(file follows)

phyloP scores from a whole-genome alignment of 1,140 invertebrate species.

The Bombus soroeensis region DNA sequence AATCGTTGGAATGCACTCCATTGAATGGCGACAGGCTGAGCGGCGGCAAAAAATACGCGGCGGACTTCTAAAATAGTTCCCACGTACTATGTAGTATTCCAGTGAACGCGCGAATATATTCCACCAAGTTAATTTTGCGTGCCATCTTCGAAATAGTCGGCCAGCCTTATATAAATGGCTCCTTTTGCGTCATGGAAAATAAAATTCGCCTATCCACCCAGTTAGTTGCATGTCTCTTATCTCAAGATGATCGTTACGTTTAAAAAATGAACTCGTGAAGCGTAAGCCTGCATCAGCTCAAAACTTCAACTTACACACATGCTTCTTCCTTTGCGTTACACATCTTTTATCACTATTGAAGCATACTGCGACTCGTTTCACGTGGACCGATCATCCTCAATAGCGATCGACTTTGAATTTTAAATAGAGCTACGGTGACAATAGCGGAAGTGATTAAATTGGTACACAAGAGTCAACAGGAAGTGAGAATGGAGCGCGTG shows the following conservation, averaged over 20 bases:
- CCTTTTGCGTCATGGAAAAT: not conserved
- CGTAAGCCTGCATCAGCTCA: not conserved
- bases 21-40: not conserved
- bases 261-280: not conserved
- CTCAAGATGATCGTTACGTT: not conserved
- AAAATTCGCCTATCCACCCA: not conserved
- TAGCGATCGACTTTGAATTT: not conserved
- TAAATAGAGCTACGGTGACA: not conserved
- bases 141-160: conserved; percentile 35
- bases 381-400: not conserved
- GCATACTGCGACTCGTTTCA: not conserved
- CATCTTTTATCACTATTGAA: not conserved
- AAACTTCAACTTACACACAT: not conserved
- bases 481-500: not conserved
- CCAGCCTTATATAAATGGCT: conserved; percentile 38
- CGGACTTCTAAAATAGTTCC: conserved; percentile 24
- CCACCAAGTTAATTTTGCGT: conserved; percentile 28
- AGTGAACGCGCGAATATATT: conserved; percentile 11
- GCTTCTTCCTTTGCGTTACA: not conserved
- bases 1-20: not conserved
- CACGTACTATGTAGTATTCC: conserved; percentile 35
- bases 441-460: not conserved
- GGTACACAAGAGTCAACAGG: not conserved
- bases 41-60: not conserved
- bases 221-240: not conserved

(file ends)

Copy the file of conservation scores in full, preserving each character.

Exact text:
phyloP scores from a whole-genome alignment of 1,140 invertebrate species.

The Bombus soroeensis region DNA sequence AATCGTTGGAATGCACTCCATTGAATGGCGACAGGCTGAGCGGCGGCAAAAAATACGCGGCGGACTTCTAAAATAGTTCCCACGTACTATGTAGTATTCCAGTGAACGCGCGAATATATTCCACCAAGTTAATTTTGCGTGCCATCTTCGAAATAGTCGGCCAGCCTTATATAAATGGCTCCTTTTGCGTCATGGAAAATAAAATTCGCCTATCCACCCAGTTAGTTGCATGTCTCTTATCTCAAGATGATCGTTACGTTTAAAAAATGAACTCGTGAAGCGTAAGCCTGCATCAGCTCAAAACTTCAACTTACACACATGCTTCTTCCTTTGCGTTACACATCTTTTATCACTATTGAAGCATACTGCGACTCGTTTCACGTGGACCGATCATCCTCAATAGCGATCGACTTTGAATTTTAAATAGAGCTACGGTGACAATAGCGGAAGTGATTAAATTGGTACACAAGAGTCAACAGGAAGTGAGAATGGAGCGCGTG shows the following conservation, averaged over 20 bases:
- CCTTTTGCGTCATGGAAAAT: not conserved
- CGTAAGCCTGCATCAGCTCA: not conserved
- bases 21-40: not conserved
- bases 261-280: not conserved
- CTCAAGATGATCGTTACGTT: not conserved
- AAAATTCGCCTATCCACCCA: not conserved
- TAGCGATCGACTTTGAATTT: not conserved
- TAAATAGAGCTACGGTGACA: not conserved
- bases 141-160: conserved; percentile 35
- bases 381-400: not conserved
- GCATACTGCGACTCGTTTCA: not conserved
- CATCTTTTATCACTATTGAA: not conserved
- AAACTTCAACTTACACACAT: not conserved
- bases 481-500: not conserved
- CCAGCCTTATATAAATGGCT: conserved; percentile 38
- CGGACTTCTAAAATAGTTCC: conserved; percentile 24
- CCACCAAGTTAATTTTGCGT: conserved; percentile 28
- AGTGAACGCGCGAATATATT: conserved; percentile 11
- GCTTCTTCCTTTGCGTTACA: not conserved
- bases 1-20: not conserved
- CACGTACTATGTAGTATTCC: conserved; percentile 35
- bases 441-460: not conserved
- GGTACACAAGAGTCAACAGG: not conserved
- bases 41-60: not conserved
- bases 221-240: not conserved